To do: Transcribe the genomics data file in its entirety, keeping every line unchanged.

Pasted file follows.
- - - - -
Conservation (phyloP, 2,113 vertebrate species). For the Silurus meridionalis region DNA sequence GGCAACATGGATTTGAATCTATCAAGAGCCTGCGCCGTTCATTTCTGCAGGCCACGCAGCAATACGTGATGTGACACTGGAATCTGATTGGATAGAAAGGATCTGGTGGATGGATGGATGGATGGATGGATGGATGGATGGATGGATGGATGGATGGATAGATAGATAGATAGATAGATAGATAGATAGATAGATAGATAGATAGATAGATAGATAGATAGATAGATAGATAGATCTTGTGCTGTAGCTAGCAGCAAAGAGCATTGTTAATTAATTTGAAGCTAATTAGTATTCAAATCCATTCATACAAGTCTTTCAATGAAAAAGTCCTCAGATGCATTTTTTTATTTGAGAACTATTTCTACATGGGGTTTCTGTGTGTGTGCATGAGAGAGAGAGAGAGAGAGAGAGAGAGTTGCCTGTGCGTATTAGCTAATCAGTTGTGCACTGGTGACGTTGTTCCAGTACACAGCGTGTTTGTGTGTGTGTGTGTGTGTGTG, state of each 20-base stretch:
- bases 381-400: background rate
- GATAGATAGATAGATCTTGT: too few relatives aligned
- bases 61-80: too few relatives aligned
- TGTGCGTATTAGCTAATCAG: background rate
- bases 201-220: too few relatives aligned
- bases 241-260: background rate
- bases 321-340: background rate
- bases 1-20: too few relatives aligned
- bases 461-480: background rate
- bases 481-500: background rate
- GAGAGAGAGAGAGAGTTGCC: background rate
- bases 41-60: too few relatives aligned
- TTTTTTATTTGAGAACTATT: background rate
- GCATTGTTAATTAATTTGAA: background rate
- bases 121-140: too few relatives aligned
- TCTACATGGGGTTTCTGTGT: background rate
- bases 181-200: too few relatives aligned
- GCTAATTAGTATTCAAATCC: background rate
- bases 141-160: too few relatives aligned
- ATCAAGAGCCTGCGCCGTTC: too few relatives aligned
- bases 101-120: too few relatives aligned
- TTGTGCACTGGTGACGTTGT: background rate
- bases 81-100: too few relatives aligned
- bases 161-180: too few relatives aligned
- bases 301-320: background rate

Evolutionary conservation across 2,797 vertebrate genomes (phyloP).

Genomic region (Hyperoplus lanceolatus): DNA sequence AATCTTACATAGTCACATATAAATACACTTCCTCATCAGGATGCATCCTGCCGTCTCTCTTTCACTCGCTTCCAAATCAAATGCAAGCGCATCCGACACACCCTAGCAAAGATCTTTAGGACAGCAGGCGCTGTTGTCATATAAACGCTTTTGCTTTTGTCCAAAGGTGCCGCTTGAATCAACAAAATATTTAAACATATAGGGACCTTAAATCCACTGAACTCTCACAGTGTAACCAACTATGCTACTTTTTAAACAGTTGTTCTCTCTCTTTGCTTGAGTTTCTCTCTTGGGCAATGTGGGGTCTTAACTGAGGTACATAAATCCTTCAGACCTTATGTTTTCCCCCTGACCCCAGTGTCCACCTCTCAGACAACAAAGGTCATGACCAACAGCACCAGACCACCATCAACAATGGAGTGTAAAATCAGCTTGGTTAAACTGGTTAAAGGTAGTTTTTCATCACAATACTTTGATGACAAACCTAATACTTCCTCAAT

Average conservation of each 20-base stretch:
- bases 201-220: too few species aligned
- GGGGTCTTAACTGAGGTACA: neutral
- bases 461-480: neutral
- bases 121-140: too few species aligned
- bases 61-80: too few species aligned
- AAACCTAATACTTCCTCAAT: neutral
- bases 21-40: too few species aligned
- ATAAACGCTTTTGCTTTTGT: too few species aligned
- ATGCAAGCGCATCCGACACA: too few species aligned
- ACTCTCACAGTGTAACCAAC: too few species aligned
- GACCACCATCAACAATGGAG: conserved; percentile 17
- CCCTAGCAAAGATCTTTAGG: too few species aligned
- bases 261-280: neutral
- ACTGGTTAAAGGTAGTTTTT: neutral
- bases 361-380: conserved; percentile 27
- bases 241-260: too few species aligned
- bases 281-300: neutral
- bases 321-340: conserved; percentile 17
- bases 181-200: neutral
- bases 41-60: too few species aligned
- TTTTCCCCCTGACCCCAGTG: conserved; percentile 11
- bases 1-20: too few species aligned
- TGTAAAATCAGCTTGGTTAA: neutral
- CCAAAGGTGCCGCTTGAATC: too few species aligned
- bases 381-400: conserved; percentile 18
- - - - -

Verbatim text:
Conservation (phyloP, 2,113 vertebrate species). For the Silurus meridionalis region DNA sequence GGCAACATGGATTTGAATCTATCAAGAGCCTGCGCCGTTCATTTCTGCAGGCCACGCAGCAATACGTGATGTGACACTGGAATCTGATTGGATAGAAAGGATCTGGTGGATGGATGGATGGATGGATGGATGGATGGATGGATGGATGGATGGATGGATAGATAGATAGATAGATAGATAGATAGATAGATAGATAGATAGATAGATAGATAGATAGATAGATAGATAGATAGATCTTGTGCTGTAGCTAGCAGCAAAGAGCATTGTTAATTAATTTGAAGCTAATTAGTATTCAAATCCATTCATACAAGTCTTTCAATGAAAAAGTCCTCAGATGCATTTTTTTATTTGAGAACTATTTCTACATGGGGTTTCTGTGTGTGTGCATGAGAGAGAGAGAGAGAGAGAGAGAGAGTTGCCTGTGCGTATTAGCTAATCAGTTGTGCACTGGTGACGTTGTTCCAGTACACAGCGTGTTTGTGTGTGTGTGTGTGTGTGTG, state of each 20-base stretch:
- bases 381-400: background rate
- GATAGATAGATAGATCTTGT: too few relatives aligned
- bases 61-80: too few relatives aligned
- TGTGCGTATTAGCTAATCAG: background rate
- bases 201-220: too few relatives aligned
- bases 241-260: background rate
- bases 321-340: background rate
- bases 1-20: too few relatives aligned
- bases 461-480: background rate
- bases 481-500: background rate
- GAGAGAGAGAGAGAGTTGCC: background rate
- bases 41-60: too few relatives aligned
- TTTTTTATTTGAGAACTATT: background rate
- GCATTGTTAATTAATTTGAA: background rate
- bases 121-140: too few relatives aligned
- TCTACATGGGGTTTCTGTGT: background rate
- bases 181-200: too few relatives aligned
- GCTAATTAGTATTCAAATCC: background rate
- bases 141-160: too few relatives aligned
- ATCAAGAGCCTGCGCCGTTC: too few relatives aligned
- bases 101-120: too few relatives aligned
- TTGTGCACTGGTGACGTTGT: background rate
- bases 81-100: too few relatives aligned
- bases 161-180: too few relatives aligned
- bases 301-320: background rate

Evolutionary conservation across 2,797 vertebrate genomes (phyloP).

Genomic region (Hyperoplus lanceolatus): DNA sequence AATCTTACATAGTCACATATAAATACACTTCCTCATCAGGATGCATCCTGCCGTCTCTCTTTCACTCGCTTCCAAATCAAATGCAAGCGCATCCGACACACCCTAGCAAAGATCTTTAGGACAGCAGGCGCTGTTGTCATATAAACGCTTTTGCTTTTGTCCAAAGGTGCCGCTTGAATCAACAAAATATTTAAACATATAGGGACCTTAAATCCACTGAACTCTCACAGTGTAACCAACTATGCTACTTTTTAAACAGTTGTTCTCTCTCTTTGCTTGAGTTTCTCTCTTGGGCAATGTGGGGTCTTAACTGAGGTACATAAATCCTTCAGACCTTATGTTTTCCCCCTGACCCCAGTGTCCACCTCTCAGACAACAAAGGTCATGACCAACAGCACCAGACCACCATCAACAATGGAGTGTAAAATCAGCTTGGTTAAACTGGTTAAAGGTAGTTTTTCATCACAATACTTTGATGACAAACCTAATACTTCCTCAAT

Average conservation of each 20-base stretch:
- bases 201-220: too few species aligned
- GGGGTCTTAACTGAGGTACA: neutral
- bases 461-480: neutral
- bases 121-140: too few species aligned
- bases 61-80: too few species aligned
- AAACCTAATACTTCCTCAAT: neutral
- bases 21-40: too few species aligned
- ATAAACGCTTTTGCTTTTGT: too few species aligned
- ATGCAAGCGCATCCGACACA: too few species aligned
- ACTCTCACAGTGTAACCAAC: too few species aligned
- GACCACCATCAACAATGGAG: conserved; percentile 17
- CCCTAGCAAAGATCTTTAGG: too few species aligned
- bases 261-280: neutral
- ACTGGTTAAAGGTAGTTTTT: neutral
- bases 361-380: conserved; percentile 27
- bases 241-260: too few species aligned
- bases 281-300: neutral
- bases 321-340: conserved; percentile 17
- bases 181-200: neutral
- bases 41-60: too few species aligned
- TTTTCCCCCTGACCCCAGTG: conserved; percentile 11
- bases 1-20: too few species aligned
- TGTAAAATCAGCTTGGTTAA: neutral
- CCAAAGGTGCCGCTTGAATC: too few species aligned
- bases 381-400: conserved; percentile 18